Just in case there was any doubt in your mind that Gov. Murphy thinks he’s king, a quick study of the state government website at nj.gov will show you that he is a huge fan of using his powers to issue executive orders.

An executive order is a scary thing because it actually shows you the power of government and in the hands of someone like Murphy who believes in big powerful government, can be dangerous. It takes the power out of the hands of the citizens and put it squarely into the hands of one person. In short, an executive order is something that you should fear.

To illustrate, Murphy enacted his first executive order on Jan. 16, 2018. A few days ago, on Jan. 31, he issued executive order number 218. To contrast, Gov. Christie in his eight years of governing only issued 241 executive orders. And even that was pretty high. Two years in, Gov. Murphy is set to double Christie’s numbers. That should scare you.

It’s hard to quantify the governors before Christie because most of them didn’t hang around long enough for us to really get a good idea of how powerful they thought they were. Corzine, of course, was a one-termer and barely did anything anyway. McGreevy resigned early, which left did Cody to sprinkle a few orders in here and there, but nothing out of order.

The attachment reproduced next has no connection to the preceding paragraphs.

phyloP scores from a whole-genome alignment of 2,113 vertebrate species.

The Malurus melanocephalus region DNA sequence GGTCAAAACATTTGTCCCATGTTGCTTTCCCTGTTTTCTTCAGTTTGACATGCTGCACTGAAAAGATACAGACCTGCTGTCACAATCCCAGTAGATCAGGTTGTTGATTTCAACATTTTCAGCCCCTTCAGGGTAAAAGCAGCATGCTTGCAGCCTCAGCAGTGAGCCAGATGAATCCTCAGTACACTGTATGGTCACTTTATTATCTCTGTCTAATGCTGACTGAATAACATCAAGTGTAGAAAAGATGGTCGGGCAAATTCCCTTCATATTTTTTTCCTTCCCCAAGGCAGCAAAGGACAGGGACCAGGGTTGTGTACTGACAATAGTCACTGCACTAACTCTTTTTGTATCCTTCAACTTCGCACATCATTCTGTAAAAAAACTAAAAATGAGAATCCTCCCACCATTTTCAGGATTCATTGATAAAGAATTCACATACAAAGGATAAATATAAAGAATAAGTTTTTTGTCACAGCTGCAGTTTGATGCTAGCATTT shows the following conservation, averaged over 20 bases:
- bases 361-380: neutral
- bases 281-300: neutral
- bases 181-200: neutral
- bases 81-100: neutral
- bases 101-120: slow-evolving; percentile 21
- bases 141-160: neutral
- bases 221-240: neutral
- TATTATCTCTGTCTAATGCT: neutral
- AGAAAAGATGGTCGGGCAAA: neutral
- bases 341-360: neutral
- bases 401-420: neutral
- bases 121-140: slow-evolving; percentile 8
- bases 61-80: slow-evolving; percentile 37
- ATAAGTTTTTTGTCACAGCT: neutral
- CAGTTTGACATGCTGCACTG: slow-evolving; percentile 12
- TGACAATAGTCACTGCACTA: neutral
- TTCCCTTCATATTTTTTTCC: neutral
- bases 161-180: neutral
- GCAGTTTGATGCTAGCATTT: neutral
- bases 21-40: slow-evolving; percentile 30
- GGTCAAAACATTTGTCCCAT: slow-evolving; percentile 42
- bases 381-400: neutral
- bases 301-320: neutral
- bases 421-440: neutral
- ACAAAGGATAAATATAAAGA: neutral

Christie Whitman, who left early to join the EPA under George Bush, issued only 123 executive orders in her seven years. Tom Kean, who was governor from 1982 to 1990, issued the same amount of executive orders in the eight years of his governance as Murphy has done in two.

Now this is a man who craves power and is not willing to relinquish it. And if his excuse is that we are in the midst of a pandemic, please note that that is NOT an excuse. His COVID-19 executive orders are mostly unwarranted and unnecessary daddy rules designed to elevate his importance and political sway, not to protect us.

The post above reflects the thoughts and observations of New Jersey 101.5 talk show host Judi Franco. Any opinions expressed are Judi's own.

COMPARE: Highest 2020 property taxes in each county